Hawaii Provides State-Owned Airports with Online Platform for Environmental Systems Management

Hawaii Provides State-Owned Airports with Online Platform for Environmental Systems Management
Kristen Rindfleisch
Published in: 

Recognizing the need for robust environmental systems management, the Hawaii Department of Transportation (HDOT) Airports Division provides a cloud-based, no-code system for its 15 state-owned and state-operated airports. For years, the online tool has provided structure and support for managing environmental permits, tracking risk assessments, scheduling tenant inspections, reporting spills or illicit discharges and other key factors. As of this spring, it will also cover environmental compliance, document management, training and other aspects for construction projects. 

The online system from Veoci replaced paper processes, carbon copies and metal file cabinets. Previously, HDOT had basic software for data management but lacked the ability to create workflows or track assets and inspections. “As you can imagine, it wasn’t even close to helping us in everything we do,” says HDOT Environmental Health Specialist Stacy Paquette.

The Environmental Section Paquette heads up has many tasks to assign and massive amounts of data to manage. Stormwater permitting is particularly complex because the 15 state-owned airports are all close to the Pacific Ocean. The Section’s many responsibilities include training; tenant inspections and tracking; asset tracking; structures, construction and design reviews; project inspections; spill prevention, control and countermeasures; aboveground storage tank oversight inspections; wastewater permits; contaminated sites; and more.


Project: Online Platform for Environmental Systems Management

Platform: Veoci

Sponsor: Hawaii Department of Transportation’s (HDOT) Airports Division

Users: 15 state-operated airports, including Hilo Int’l (ITO), Daniel K. Inouye Int’l (HNL) & Ellison Onizuka Kona Int’l (KOA)

Approx. Cost: $130,000/year

Key Components: Creation & management of workflows; detailed mapping; streamlined data management & reporting; integration with legacy and web-based systems; comprehensive risk management; permit & inspection management; incident reporting; mass notifications

Key Benefits: Increased efficiency; streamlined processes; customized & adaptable modules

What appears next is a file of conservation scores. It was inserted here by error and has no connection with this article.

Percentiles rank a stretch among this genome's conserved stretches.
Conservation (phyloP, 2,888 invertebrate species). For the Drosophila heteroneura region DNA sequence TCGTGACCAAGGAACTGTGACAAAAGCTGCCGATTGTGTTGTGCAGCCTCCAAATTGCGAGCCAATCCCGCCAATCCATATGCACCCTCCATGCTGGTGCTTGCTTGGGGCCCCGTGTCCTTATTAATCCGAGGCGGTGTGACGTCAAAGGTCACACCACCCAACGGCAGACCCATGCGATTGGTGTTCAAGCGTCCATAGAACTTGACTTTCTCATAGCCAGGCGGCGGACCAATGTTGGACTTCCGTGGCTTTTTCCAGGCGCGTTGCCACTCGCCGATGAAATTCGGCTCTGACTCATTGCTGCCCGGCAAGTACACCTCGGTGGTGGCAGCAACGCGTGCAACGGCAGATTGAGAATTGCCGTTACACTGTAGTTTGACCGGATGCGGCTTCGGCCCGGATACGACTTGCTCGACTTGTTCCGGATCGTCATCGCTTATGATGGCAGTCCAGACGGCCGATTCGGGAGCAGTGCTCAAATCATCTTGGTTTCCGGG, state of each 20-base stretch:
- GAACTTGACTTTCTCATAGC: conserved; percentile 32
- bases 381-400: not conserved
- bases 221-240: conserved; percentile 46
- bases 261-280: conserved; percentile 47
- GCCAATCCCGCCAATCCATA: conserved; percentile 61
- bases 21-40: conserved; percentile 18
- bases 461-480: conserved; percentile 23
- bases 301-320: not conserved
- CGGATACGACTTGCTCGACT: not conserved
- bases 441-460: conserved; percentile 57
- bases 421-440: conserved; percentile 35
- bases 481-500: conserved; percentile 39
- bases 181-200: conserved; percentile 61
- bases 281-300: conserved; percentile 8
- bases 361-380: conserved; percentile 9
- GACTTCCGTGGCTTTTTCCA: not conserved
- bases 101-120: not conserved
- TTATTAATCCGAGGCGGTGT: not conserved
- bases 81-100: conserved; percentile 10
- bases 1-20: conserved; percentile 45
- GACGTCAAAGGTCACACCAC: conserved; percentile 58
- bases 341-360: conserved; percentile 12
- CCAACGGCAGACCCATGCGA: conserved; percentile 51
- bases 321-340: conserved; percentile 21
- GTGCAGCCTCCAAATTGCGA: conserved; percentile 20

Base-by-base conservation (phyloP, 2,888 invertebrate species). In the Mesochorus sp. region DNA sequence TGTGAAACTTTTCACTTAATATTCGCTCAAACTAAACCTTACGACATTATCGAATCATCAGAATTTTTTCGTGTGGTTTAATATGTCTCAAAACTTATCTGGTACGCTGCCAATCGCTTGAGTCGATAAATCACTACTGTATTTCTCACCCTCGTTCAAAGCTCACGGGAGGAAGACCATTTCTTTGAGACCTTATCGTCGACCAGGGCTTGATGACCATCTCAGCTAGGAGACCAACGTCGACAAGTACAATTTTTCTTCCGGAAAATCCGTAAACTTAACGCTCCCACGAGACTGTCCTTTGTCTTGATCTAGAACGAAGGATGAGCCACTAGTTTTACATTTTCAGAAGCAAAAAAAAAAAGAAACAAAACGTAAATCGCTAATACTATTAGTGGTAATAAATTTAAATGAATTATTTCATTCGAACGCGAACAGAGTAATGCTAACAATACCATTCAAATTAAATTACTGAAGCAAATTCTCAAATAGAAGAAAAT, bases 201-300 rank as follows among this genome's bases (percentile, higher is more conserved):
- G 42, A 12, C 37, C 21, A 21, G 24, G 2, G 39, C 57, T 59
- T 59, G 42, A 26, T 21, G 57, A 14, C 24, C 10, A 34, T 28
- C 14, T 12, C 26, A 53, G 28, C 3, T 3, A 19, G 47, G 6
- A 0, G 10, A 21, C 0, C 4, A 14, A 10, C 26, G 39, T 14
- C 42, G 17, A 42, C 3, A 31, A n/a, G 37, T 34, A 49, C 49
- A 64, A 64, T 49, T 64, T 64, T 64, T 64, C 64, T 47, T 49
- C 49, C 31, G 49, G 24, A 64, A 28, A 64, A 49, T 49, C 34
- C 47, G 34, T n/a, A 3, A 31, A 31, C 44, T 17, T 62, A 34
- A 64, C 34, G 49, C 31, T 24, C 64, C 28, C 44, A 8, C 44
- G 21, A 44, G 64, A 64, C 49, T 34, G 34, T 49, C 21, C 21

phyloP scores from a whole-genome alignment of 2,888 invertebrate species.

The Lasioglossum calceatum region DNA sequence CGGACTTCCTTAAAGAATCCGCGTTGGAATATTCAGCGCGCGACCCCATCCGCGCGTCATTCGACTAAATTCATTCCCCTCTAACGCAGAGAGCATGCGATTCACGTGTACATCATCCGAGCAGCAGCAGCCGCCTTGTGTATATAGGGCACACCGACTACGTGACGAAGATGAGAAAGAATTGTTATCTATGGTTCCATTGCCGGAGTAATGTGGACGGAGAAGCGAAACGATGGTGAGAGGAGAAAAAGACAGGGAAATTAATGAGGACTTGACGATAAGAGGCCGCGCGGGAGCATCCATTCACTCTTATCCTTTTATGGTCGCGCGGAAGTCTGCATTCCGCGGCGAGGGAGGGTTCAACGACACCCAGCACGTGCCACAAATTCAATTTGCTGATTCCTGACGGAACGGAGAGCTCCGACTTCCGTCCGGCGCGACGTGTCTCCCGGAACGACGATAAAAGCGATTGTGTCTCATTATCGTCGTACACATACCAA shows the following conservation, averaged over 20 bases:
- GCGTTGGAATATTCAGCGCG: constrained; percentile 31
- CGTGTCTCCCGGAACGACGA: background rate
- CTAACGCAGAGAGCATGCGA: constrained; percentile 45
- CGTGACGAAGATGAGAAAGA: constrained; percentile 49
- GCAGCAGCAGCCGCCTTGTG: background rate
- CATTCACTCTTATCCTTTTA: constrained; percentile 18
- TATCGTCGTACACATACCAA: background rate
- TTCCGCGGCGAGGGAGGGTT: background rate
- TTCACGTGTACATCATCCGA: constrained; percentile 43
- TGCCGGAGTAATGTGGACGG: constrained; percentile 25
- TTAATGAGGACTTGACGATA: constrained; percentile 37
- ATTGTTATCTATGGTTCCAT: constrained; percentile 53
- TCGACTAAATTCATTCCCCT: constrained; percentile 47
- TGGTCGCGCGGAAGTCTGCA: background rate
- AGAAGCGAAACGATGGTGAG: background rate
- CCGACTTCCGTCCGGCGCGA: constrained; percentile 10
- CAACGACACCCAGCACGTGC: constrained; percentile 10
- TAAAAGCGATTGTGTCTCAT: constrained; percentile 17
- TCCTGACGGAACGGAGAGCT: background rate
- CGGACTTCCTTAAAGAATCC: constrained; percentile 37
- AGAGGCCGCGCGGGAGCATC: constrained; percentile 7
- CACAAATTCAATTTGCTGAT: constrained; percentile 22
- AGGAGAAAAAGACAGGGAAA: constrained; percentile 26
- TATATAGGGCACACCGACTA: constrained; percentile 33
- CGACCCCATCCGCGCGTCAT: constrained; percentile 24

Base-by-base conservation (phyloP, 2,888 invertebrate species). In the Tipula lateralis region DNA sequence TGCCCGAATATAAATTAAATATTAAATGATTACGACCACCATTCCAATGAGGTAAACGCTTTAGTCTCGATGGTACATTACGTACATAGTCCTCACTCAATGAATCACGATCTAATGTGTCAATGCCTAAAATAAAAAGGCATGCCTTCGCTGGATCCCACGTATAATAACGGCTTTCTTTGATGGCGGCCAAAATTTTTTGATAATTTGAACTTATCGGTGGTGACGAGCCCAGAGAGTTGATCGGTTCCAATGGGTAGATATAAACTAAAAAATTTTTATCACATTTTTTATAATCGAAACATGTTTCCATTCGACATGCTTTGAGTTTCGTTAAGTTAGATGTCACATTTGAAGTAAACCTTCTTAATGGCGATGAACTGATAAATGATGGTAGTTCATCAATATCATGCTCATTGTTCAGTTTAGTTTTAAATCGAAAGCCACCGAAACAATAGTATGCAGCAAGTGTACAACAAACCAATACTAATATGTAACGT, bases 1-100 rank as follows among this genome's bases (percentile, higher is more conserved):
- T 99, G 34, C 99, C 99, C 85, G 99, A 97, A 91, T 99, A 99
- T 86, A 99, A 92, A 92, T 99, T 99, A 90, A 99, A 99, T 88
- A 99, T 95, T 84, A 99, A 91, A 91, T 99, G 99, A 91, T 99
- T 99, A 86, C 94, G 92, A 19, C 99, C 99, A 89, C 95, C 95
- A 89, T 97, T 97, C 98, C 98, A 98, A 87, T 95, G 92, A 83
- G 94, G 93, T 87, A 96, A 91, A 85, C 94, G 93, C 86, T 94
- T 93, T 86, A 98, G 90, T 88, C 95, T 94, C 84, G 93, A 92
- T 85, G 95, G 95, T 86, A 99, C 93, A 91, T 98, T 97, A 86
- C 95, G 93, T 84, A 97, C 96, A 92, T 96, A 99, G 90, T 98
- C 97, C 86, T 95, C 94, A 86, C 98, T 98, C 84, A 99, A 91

Learning to Build

Veoci personnel teach users about the company’s system interface and how to navigate it. “In some cases, we even train them to understand how our building blocks work, so they can kind of play around with building a form, building a process in our system,” says Alex Nguyen, solutions manager of Veoci’s Aviation Division. After implementation, the company also offers free online training and boot camps for client administrators. “We can build it for them, but obviously we want to teach them how to maintain it and also build their own additional processes,” Nguyen explains.

Outside consultants specializing in computer programming and geographic information system (GIS) mapping assisted HDOT’s Environmental Section with setup and continue to support subsequent modifications. These consultants also received instruction and feedback from Veoci.

Once the initial modules were built, the company trained team members who would be using the platform for day-to-day purposes. “We teach them how to use the system, where to navigate, how to pull up inspections, how to pull up records, how to filter things, create reports, and so on,” Nguyen comments. Veoci also provides documentation based on each airport’s specific platform to help answer common questions that crop up later. 

Implementation and Use

Prior to launching its new platform, HDOT participated in webinars to see how other organizations use their respective versions of the Veoci system. This helped team members consider how they might put the online tool to use. “It gives you the ability to visualize what you want to do and where you want to go with it,” Paquette remarks. “If you don’t have that visualization, then you’re not going to end up with an end product that is useful for you.”

Veoci, in turn, assessed each airport’s operations and advised how to best build modules within the platform. Drawing from its experience at more than 100 airports throughout the world, the company incorporates best practices from facilities already using its system. “Some things are standardized, like the airfield inspection, and are easy to copy for each airport,” Nguyen explains. “But overall, every airport has a unique solution for them that we create.”

His team prioritizes adaptability to ensure that the platform aligns with each airport’s specific needs. “We’ll adapt the system to you, rather than vice versa,” emphasizes Nguyen.

When HDOT’s Environmental Section asked questions about implementation, Veoci personnel tapped their case files from building modules for other airports. “If you didn’t have someone that had that experience, you wouldn’t know what you could do,” Paquette says.

Veoci helps scope and build what clients need/want the platform to do. For example, it worked with the Environmental Section of HDOT to implement the statewide environmental compliance program into the digital system so department personnel can run inspections, maintain records and meet requirements.

“We’re in all different kinds of industries [healthcare, higher education, utilities, etc.] because our system is flexible,” Nguyen notes. “Users are able to build whatever they want to build in
our system.”

Since introducing Veoci to state airports in 2019 for environmental programs, HDOT has incorporated tenant inspections into the platform and has added new modules to support other programs and teams. The platform is particularly effective for HDOT’s Environmental Section because it supports task assignment, tracking and completion, which helps teams at multiple airports maintain standard processes and information.

When developing modules, the HDOT Environmental team customized various aspects. It created “rooms” within Veoci for each of the 15 airports, implementing workflows, data management and program management for project managers. “If you don’t have a good imagination, and you don’t ask all the right questions, then you might not get a product that can do everything that it’s capable of,” Paquette remarks.